4: Organisational leaders are not onboard from the start.

Management teams need to be a driving force for effective DevOps transformation. Only they have the power to align resources in such a way that DevOps can be effectively implemented.

Leading the charge, management teams should be the ones to explain why an organisation is seeking DevOps implementation, what it means for the unique organisation, and what goals the implementation will attempt to achieve. Management should assess the current state of process, identifying gaps, bottlenecks, and areas of potential improvement. In collaboration with their team, they should facilitate the discussion about which tools will be best suited within their organisation, and act according to the needs and requirements of their team.

5: Management teams expect unrealistically speedy results. 

As we mentioned early, DevOps is fundamentally a change of process, but it is important to remember that change doesn’t happen overnight. You need to give your team time to adapt. When starting any new process, many organisations are eager to jump straight in, and fail to consider the impact of all other connected parts. If your “magic bullet DevOps strategy” includes the creation of a DevOps team, you’re already barking up the wrong tree. DevOps “teams” are another silo. If  you add a new department without removing something else, you add more process and red tape, rather than streamlining existing process. This is the opposite of what DevOps aims to achieve.

The initial stages of DevOps implementation will realistically slow down your organisation considerably as your staff wrap their head around new ways of working. This requires training, education, and time. Think about why you want to do each thing, then don’t set unrealistic goals for the sake of doing so if they have no impact on the bottom line.

Tips for avoiding DevOps fails.

Effective DevOps practise is a journey of failure and iteration. You should fail fast, and iterate often. It will take time to implement a successful strategy, but there are some things you can do to put yourself in a better position for preventing DevOps fails.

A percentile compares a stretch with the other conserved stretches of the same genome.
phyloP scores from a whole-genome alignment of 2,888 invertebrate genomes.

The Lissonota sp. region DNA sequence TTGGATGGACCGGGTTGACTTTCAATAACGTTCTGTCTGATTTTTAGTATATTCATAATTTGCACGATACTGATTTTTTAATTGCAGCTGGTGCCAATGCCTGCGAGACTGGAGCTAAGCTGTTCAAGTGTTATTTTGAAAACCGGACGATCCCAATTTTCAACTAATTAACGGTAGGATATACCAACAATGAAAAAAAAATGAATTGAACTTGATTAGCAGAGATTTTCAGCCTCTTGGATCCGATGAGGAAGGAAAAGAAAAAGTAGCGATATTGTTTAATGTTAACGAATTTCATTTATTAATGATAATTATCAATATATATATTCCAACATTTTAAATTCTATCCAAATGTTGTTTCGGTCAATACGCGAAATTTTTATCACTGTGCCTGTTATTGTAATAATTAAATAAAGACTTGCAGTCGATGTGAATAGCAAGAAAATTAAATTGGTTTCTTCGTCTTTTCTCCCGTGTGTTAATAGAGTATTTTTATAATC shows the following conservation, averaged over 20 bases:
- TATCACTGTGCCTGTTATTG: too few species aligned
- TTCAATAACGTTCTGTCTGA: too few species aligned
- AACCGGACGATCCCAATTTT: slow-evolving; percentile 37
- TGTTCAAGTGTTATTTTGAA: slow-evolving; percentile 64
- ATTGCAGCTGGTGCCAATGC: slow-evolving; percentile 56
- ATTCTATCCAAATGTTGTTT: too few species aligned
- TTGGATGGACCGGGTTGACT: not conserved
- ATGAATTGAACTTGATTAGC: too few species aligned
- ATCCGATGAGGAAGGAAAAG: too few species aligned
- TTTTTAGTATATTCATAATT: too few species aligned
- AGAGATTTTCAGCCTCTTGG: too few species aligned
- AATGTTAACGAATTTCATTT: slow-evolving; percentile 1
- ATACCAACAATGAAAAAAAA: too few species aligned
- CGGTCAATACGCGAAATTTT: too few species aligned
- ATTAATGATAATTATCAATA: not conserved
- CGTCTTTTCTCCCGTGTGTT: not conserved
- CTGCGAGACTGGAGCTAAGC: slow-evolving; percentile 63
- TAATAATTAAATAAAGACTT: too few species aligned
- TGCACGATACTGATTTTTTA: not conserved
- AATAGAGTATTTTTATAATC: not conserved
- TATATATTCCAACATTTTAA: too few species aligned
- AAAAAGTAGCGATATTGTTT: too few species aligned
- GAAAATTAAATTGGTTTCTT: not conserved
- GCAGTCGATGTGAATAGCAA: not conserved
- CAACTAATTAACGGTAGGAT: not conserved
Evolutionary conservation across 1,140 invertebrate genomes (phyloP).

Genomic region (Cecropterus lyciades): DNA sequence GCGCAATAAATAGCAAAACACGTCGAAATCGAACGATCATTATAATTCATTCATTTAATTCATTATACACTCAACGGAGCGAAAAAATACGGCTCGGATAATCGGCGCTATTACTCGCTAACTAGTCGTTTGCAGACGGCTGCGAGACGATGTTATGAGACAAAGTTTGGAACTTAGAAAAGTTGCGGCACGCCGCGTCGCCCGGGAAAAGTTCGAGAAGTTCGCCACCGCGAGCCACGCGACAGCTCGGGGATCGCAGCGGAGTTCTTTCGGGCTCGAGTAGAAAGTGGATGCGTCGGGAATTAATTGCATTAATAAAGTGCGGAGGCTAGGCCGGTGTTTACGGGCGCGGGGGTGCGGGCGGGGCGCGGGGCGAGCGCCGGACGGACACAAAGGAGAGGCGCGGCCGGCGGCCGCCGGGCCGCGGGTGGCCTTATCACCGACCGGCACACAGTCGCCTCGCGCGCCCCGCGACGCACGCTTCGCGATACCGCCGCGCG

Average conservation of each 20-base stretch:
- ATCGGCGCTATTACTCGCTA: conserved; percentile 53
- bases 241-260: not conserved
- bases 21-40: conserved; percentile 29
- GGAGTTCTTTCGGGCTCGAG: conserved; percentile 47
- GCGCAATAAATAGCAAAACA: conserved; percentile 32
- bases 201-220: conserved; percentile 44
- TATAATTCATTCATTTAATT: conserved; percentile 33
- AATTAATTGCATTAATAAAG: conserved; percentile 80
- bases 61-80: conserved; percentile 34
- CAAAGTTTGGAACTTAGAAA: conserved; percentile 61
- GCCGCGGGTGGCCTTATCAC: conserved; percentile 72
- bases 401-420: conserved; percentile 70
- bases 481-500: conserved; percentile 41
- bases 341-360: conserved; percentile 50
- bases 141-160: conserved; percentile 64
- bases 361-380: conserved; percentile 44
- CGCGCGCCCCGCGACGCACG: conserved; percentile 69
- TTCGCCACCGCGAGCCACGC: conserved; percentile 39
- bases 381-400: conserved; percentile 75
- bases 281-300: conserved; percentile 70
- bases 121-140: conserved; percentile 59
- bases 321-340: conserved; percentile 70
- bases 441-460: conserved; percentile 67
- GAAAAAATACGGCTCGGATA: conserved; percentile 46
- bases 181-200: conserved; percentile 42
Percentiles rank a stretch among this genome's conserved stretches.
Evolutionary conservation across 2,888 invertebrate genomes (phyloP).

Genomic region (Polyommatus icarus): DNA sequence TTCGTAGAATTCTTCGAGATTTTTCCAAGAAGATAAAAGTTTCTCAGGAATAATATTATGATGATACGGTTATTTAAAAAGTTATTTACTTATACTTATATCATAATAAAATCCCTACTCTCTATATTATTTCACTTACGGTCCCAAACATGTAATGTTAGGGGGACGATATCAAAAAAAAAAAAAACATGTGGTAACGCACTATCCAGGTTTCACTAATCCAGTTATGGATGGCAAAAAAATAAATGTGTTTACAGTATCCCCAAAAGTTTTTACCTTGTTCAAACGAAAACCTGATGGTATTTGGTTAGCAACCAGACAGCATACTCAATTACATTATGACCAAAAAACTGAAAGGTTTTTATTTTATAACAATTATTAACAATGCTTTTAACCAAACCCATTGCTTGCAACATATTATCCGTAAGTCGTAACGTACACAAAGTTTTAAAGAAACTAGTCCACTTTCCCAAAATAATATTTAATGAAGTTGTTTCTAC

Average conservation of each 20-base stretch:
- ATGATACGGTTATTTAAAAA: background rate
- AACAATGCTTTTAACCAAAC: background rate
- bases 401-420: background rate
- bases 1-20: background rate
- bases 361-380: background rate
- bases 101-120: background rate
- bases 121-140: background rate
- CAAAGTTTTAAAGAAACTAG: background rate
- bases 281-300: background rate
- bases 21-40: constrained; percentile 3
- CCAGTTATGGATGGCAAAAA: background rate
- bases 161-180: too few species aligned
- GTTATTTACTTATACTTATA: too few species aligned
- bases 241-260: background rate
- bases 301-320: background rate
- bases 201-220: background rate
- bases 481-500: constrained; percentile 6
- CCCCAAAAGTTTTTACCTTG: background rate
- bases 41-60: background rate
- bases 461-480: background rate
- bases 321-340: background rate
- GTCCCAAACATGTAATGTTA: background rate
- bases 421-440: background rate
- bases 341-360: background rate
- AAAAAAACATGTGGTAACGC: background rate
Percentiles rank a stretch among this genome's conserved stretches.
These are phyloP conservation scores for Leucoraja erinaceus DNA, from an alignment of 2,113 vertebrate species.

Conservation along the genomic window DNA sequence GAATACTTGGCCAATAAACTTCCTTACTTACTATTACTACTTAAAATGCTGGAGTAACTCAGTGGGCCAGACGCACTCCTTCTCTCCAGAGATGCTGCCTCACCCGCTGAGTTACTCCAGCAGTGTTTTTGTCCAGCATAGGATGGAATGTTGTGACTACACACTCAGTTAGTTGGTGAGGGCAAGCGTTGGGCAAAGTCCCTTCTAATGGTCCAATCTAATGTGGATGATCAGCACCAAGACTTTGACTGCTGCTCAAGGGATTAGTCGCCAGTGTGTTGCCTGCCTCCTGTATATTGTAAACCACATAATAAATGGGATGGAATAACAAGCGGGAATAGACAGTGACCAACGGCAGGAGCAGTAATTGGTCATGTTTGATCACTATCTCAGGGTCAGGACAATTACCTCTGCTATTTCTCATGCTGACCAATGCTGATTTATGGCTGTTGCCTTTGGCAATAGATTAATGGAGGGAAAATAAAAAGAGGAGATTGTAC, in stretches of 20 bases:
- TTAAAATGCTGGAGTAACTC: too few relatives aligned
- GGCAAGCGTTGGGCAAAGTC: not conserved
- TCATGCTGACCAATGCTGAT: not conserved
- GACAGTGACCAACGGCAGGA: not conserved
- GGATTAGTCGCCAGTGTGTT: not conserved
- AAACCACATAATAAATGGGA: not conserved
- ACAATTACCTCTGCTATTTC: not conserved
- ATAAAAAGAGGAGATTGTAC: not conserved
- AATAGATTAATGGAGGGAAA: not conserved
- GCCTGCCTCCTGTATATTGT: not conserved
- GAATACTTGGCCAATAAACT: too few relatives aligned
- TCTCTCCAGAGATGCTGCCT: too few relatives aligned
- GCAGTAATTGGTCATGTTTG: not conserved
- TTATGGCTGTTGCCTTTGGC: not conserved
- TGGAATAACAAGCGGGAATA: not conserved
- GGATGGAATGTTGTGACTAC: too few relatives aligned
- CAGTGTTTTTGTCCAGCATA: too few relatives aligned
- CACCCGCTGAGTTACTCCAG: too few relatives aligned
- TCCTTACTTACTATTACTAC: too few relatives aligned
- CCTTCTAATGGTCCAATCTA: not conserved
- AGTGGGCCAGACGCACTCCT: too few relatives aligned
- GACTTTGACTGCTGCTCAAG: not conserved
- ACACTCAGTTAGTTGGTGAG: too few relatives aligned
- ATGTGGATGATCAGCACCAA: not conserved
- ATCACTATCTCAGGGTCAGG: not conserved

Facilitate open communication

DevOps is built on the idea of bringing departments closer to the end user, to implement continuous delivery of needs based updates. Introducing collaboration tools to facilitate frequent and open communication can assist your team with closing this gap. When all departments are across the project as a whole, team members can align their objectives more accurately with overarching goals.

Educate your team on the process

Communication and transparency are the keys to building trust with your team, which is essential on your transformative DevOps journey. Let your team know what’s happening and why. Get their input and support, and implement ideas so they feel like their contribution is valued.

Assign a DevOps champion

Someone should be overseeing the entire DevOps process to ensure implementation and execution runs smoothly at each and every stage. This champion should be seen more as a facilitator, rather than a boss. They should monitor each stage and intervene as necessary.

Preventing DevOps fails with SMEx Digital.

The key thing to remember is that DevOps is a cultural shift, then a process shift, then an organisational shift. It takes time and effort, and should be advocated by strong leadership, with collaboration and transparency at every stage.

SMEx Digital is a DevOps and Agile consultancy in Brisbane, Sydney, and Melbourne, specialising in enhancing team productivity. Contact us now to discuss implementing DevOps successfully in your organisation